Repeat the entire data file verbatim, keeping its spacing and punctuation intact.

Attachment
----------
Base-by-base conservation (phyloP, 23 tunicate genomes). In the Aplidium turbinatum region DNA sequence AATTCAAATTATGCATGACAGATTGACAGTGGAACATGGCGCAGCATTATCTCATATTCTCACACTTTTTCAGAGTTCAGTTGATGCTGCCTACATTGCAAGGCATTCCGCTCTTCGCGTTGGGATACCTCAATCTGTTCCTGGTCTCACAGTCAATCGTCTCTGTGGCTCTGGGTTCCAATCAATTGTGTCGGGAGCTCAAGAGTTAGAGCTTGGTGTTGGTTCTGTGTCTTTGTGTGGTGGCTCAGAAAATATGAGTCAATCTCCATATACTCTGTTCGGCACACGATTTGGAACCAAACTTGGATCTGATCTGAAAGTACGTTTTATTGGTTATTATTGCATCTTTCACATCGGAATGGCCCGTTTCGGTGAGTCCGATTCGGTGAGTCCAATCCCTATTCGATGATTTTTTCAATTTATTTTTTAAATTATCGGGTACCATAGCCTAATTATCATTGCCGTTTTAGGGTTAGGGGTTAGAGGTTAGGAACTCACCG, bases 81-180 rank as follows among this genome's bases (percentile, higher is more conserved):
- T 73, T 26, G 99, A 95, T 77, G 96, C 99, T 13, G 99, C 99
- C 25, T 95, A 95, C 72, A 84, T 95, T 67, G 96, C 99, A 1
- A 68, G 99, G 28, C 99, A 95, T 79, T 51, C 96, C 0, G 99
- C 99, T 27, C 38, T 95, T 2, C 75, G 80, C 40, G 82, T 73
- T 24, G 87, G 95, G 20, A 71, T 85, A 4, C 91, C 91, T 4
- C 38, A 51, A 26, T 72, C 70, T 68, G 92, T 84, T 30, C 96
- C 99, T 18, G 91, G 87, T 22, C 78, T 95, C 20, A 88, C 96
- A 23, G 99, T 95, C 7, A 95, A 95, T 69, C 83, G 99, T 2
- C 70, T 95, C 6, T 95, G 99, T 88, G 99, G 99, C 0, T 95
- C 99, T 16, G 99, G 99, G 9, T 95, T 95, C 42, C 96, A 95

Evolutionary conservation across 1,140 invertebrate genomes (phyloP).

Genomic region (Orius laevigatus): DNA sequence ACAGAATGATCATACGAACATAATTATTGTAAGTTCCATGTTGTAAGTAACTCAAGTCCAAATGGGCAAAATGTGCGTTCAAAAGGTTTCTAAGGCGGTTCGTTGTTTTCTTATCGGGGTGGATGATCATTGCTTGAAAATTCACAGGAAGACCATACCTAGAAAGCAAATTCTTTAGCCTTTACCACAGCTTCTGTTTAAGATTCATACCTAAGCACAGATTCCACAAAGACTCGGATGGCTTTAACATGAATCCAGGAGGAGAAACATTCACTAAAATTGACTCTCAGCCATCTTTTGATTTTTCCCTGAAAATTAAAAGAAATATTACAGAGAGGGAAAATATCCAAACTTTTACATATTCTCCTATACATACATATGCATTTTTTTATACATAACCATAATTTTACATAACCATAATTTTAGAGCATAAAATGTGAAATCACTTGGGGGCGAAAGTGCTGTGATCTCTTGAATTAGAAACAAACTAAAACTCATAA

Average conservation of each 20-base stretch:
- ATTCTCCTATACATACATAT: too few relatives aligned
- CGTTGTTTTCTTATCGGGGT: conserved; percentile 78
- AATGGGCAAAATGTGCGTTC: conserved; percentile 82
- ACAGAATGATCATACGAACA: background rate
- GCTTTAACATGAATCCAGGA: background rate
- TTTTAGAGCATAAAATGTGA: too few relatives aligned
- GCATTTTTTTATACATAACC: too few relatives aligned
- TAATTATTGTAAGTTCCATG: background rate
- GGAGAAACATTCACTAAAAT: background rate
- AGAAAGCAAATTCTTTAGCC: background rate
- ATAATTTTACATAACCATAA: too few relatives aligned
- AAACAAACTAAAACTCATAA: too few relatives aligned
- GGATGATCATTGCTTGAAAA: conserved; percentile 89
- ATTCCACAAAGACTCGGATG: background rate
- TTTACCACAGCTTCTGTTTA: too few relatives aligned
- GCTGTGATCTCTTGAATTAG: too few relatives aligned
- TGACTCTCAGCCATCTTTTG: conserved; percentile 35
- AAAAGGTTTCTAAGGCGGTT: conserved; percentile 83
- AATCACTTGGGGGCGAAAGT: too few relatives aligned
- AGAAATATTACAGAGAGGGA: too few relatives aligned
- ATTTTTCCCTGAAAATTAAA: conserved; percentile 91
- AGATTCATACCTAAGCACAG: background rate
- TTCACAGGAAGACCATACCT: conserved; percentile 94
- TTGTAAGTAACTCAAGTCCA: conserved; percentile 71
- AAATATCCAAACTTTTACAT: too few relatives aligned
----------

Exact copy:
Base-by-base conservation (phyloP, 23 tunicate genomes). In the Aplidium turbinatum region DNA sequence AATTCAAATTATGCATGACAGATTGACAGTGGAACATGGCGCAGCATTATCTCATATTCTCACACTTTTTCAGAGTTCAGTTGATGCTGCCTACATTGCAAGGCATTCCGCTCTTCGCGTTGGGATACCTCAATCTGTTCCTGGTCTCACAGTCAATCGTCTCTGTGGCTCTGGGTTCCAATCAATTGTGTCGGGAGCTCAAGAGTTAGAGCTTGGTGTTGGTTCTGTGTCTTTGTGTGGTGGCTCAGAAAATATGAGTCAATCTCCATATACTCTGTTCGGCACACGATTTGGAACCAAACTTGGATCTGATCTGAAAGTACGTTTTATTGGTTATTATTGCATCTTTCACATCGGAATGGCCCGTTTCGGTGAGTCCGATTCGGTGAGTCCAATCCCTATTCGATGATTTTTTCAATTTATTTTTTAAATTATCGGGTACCATAGCCTAATTATCATTGCCGTTTTAGGGTTAGGGGTTAGAGGTTAGGAACTCACCG, bases 81-180 rank as follows among this genome's bases (percentile, higher is more conserved):
- T 73, T 26, G 99, A 95, T 77, G 96, C 99, T 13, G 99, C 99
- C 25, T 95, A 95, C 72, A 84, T 95, T 67, G 96, C 99, A 1
- A 68, G 99, G 28, C 99, A 95, T 79, T 51, C 96, C 0, G 99
- C 99, T 27, C 38, T 95, T 2, C 75, G 80, C 40, G 82, T 73
- T 24, G 87, G 95, G 20, A 71, T 85, A 4, C 91, C 91, T 4
- C 38, A 51, A 26, T 72, C 70, T 68, G 92, T 84, T 30, C 96
- C 99, T 18, G 91, G 87, T 22, C 78, T 95, C 20, A 88, C 96
- A 23, G 99, T 95, C 7, A 95, A 95, T 69, C 83, G 99, T 2
- C 70, T 95, C 6, T 95, G 99, T 88, G 99, G 99, C 0, T 95
- C 99, T 16, G 99, G 99, G 9, T 95, T 95, C 42, C 96, A 95

Evolutionary conservation across 1,140 invertebrate genomes (phyloP).

Genomic region (Orius laevigatus): DNA sequence ACAGAATGATCATACGAACATAATTATTGTAAGTTCCATGTTGTAAGTAACTCAAGTCCAAATGGGCAAAATGTGCGTTCAAAAGGTTTCTAAGGCGGTTCGTTGTTTTCTTATCGGGGTGGATGATCATTGCTTGAAAATTCACAGGAAGACCATACCTAGAAAGCAAATTCTTTAGCCTTTACCACAGCTTCTGTTTAAGATTCATACCTAAGCACAGATTCCACAAAGACTCGGATGGCTTTAACATGAATCCAGGAGGAGAAACATTCACTAAAATTGACTCTCAGCCATCTTTTGATTTTTCCCTGAAAATTAAAAGAAATATTACAGAGAGGGAAAATATCCAAACTTTTACATATTCTCCTATACATACATATGCATTTTTTTATACATAACCATAATTTTACATAACCATAATTTTAGAGCATAAAATGTGAAATCACTTGGGGGCGAAAGTGCTGTGATCTCTTGAATTAGAAACAAACTAAAACTCATAA

Average conservation of each 20-base stretch:
- ATTCTCCTATACATACATAT: too few relatives aligned
- CGTTGTTTTCTTATCGGGGT: conserved; percentile 78
- AATGGGCAAAATGTGCGTTC: conserved; percentile 82
- ACAGAATGATCATACGAACA: background rate
- GCTTTAACATGAATCCAGGA: background rate
- TTTTAGAGCATAAAATGTGA: too few relatives aligned
- GCATTTTTTTATACATAACC: too few relatives aligned
- TAATTATTGTAAGTTCCATG: background rate
- GGAGAAACATTCACTAAAAT: background rate
- AGAAAGCAAATTCTTTAGCC: background rate
- ATAATTTTACATAACCATAA: too few relatives aligned
- AAACAAACTAAAACTCATAA: too few relatives aligned
- GGATGATCATTGCTTGAAAA: conserved; percentile 89
- ATTCCACAAAGACTCGGATG: background rate
- TTTACCACAGCTTCTGTTTA: too few relatives aligned
- GCTGTGATCTCTTGAATTAG: too few relatives aligned
- TGACTCTCAGCCATCTTTTG: conserved; percentile 35
- AAAAGGTTTCTAAGGCGGTT: conserved; percentile 83
- AATCACTTGGGGGCGAAAGT: too few relatives aligned
- AGAAATATTACAGAGAGGGA: too few relatives aligned
- ATTTTTCCCTGAAAATTAAA: conserved; percentile 91
- AGATTCATACCTAAGCACAG: background rate
- TTCACAGGAAGACCATACCT: conserved; percentile 94
- TTGTAAGTAACTCAAGTCCA: conserved; percentile 71
- AAATATCCAAACTTTTACAT: too few relatives aligned